Thus, no matter what we want in life, where we want to be, what we want to get, who we want to become, life requires struggle. And no one is coming to take that struggle for us. Nor should we want them to, expect them to, or wish that they would.
We have to understand this reality, this fact of life, that our life is on us, on our shoulders, and we’re tasked with making it a great one.
There came my answer…
To struggle with a smile on my face.
No matter if I’m at the depths, feeling despair about some event, some thing I did that was wrong or some seemingly catastrophic event that befell me, I want to understand that it’s a part of life, and to find joy and meaning within it.
If business isn’t going as well as I want it to, the challenge is clear, right the ship, think bigger, do more, work better, provide more, deliver more, accept the challenge and not wish things weren’t so.
If I’m focusing on something I don’t have I have to question whether I really need to have it. I need to see reality rather than being a slave to desires and wishes that often aren’t real, or are influenced by marketing or movies or friends or family and so on.
When we understand and fully accept that life is struggle, filled with good pain, good tribulation, and that no one is coming to take that away from us, we open ourselves up to appreciating the pain, the struggle, the obstacles as life itself, as a part of the journey.
And then we aim higher…
We adopt greater struggles as we become greater. We aim to conquer, not just take it. We grow our influence, our impact, our reason for being here because we don’t just not shy away from the necessary struggle of growth, but we thrive amidst it. We relish it. We cherish it and appreciate it in the moment while looking to greater goals to hunt down in the future.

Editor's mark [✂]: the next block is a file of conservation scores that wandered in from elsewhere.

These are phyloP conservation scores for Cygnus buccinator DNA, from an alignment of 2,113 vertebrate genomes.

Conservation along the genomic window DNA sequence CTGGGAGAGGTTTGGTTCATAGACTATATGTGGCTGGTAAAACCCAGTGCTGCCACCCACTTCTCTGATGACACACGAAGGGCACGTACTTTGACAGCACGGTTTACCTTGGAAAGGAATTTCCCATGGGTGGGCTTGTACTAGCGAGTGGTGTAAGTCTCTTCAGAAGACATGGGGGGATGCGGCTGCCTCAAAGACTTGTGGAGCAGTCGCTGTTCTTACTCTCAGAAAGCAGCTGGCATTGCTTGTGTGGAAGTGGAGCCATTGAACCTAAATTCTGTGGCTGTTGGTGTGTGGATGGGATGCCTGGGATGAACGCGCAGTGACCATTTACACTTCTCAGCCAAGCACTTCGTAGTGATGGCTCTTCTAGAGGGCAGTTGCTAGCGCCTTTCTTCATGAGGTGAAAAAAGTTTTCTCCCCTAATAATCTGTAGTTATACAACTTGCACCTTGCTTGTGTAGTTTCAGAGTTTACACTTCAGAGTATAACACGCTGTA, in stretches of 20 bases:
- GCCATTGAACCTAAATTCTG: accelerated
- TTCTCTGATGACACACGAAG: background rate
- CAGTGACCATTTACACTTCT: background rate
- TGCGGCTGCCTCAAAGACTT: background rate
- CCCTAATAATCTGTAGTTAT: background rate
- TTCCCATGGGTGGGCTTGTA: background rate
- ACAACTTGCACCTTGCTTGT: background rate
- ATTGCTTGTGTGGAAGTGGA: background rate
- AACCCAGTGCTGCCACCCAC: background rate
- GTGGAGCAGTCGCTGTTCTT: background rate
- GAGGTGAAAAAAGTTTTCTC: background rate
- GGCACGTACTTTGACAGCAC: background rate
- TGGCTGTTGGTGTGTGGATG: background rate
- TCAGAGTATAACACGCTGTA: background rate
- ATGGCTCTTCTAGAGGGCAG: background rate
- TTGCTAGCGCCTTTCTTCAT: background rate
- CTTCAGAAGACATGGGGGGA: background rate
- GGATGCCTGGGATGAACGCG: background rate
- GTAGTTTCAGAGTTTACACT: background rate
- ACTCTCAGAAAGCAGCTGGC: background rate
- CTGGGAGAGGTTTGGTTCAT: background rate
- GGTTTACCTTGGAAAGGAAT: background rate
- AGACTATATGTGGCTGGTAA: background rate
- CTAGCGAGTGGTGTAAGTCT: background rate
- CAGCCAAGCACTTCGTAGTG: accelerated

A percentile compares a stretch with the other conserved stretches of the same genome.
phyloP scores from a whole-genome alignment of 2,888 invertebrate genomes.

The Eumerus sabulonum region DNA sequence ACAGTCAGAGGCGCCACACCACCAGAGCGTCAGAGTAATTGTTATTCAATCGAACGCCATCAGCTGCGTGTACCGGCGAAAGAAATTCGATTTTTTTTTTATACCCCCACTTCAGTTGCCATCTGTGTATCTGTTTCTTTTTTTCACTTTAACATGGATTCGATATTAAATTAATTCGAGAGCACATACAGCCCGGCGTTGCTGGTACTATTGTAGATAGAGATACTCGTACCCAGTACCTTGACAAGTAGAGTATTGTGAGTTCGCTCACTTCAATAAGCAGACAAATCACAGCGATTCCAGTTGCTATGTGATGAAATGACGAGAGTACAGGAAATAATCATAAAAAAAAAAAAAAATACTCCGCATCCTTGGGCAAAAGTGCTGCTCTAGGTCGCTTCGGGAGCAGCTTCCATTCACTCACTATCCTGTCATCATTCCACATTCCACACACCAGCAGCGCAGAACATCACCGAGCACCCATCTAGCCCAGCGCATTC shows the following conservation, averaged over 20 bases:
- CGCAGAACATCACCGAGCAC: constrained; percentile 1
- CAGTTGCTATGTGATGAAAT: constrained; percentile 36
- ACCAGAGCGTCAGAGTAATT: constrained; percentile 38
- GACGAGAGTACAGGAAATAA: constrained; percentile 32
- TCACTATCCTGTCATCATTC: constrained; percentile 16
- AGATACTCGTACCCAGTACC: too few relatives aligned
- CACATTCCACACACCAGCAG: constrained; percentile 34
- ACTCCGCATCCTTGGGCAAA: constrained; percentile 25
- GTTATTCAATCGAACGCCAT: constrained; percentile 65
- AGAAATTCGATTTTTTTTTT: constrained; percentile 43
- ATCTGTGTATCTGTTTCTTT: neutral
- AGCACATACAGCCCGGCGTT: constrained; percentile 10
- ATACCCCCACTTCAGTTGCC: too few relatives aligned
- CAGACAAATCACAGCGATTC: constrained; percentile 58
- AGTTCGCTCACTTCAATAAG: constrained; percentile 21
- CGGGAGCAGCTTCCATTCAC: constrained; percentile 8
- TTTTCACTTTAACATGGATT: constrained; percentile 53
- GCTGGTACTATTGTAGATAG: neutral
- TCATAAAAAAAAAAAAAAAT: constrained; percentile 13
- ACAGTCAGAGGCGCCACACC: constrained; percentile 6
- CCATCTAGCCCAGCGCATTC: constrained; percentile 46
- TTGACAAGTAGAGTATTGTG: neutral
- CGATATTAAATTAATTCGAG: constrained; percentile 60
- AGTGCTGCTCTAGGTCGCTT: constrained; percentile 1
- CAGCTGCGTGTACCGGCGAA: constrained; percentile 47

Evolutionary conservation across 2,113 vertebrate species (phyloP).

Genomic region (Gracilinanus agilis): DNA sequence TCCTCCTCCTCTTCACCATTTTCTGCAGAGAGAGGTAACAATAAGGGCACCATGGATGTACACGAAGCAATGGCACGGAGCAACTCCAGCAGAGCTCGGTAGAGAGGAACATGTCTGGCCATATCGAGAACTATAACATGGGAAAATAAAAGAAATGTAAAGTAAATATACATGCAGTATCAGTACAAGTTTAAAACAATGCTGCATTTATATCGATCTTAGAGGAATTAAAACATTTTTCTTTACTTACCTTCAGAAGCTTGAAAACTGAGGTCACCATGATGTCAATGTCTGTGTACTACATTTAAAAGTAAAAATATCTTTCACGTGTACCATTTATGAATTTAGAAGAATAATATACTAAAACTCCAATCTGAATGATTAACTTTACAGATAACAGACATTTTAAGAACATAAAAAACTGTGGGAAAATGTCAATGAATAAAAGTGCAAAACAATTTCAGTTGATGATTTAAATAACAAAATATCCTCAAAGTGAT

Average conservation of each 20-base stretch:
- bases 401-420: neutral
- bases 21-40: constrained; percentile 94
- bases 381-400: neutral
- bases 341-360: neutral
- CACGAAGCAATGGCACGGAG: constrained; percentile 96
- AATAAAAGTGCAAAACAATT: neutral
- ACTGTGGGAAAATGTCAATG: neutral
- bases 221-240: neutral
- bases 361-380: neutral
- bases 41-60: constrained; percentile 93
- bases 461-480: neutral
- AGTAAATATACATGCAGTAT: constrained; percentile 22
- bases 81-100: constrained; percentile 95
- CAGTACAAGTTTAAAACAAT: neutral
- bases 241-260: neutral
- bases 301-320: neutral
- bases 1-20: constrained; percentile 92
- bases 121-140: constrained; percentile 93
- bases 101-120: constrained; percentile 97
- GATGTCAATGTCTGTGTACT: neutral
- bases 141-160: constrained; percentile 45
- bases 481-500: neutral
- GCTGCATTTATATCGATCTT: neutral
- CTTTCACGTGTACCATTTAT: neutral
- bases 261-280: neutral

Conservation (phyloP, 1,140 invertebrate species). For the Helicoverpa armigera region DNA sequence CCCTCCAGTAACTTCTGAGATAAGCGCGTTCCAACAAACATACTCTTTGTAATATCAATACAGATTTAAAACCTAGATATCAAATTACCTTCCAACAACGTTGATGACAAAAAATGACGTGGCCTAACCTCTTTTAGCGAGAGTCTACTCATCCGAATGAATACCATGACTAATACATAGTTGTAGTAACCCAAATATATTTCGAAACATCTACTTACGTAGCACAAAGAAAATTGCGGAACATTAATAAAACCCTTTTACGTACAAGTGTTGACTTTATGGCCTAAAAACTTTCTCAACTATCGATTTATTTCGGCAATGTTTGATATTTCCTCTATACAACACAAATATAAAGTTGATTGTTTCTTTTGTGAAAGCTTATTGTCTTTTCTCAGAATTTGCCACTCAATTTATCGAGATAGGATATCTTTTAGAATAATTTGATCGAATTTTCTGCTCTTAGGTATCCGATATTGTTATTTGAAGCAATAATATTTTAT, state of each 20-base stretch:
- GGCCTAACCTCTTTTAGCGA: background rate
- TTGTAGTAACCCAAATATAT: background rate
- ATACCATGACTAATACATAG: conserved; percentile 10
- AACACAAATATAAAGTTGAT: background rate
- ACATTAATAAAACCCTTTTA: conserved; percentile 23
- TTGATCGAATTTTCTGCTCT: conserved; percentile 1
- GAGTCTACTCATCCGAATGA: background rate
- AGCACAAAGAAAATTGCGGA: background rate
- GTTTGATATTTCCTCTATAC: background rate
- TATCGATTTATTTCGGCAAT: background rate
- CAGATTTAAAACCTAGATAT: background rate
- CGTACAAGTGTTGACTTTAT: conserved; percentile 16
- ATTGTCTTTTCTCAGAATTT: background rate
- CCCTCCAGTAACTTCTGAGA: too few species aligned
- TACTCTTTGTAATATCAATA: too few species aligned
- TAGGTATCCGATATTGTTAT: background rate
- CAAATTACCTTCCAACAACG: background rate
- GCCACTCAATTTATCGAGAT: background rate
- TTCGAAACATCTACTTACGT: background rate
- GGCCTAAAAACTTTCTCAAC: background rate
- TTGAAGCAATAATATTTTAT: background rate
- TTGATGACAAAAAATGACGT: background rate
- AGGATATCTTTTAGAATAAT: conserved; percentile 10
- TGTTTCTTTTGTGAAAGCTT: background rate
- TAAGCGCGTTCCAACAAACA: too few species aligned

Struggling with a smile on my face requires worthy struggles. We have a choice of who we see ourselves as, and our vision of ourself is aligned with what we think we can endure.
Men who see themselves as winners, alphas, leaders, conquerors, really just see themselves as men who can endure more. They can take on more responsibility. They can climb out of greater depths. They can endure greater hardship, bigger obstacles, greater foes.
Thus, they can conquer whatever the fuck the world puts in front of them – or better yet, whatever grand obstacle they choose to stand before – and win.
That’s drive. That’s hunger. That’s ambition.
It’s not wishing and praying for great things to happen, it’s having the balls to face something great and imposing and fight. That’s a man. That’s virility. That’s drive and ambition. That’s who you and I are meant to be, but far too often shy away from.
The Cancer of Life
Which finally brings us to the antidote to a great life, self-pity.
It’s wishing someone would come save us. Wishing things were different. Wishing our lives weren’t this tough or that we were living in someone else’s shoes.
Smiling while you struggle and adopting greater struggles is a position of power. It’s being driven to become greater and not being so soft that you wish things weren’t so.
Self-pity is weakness.
And the beautiful thing about this life, who you are, what you are, and all of that stuff, is that you get to choose which view you adopt.
You get to choose your struggles. Or you get to wish and wine that you didn’t have any.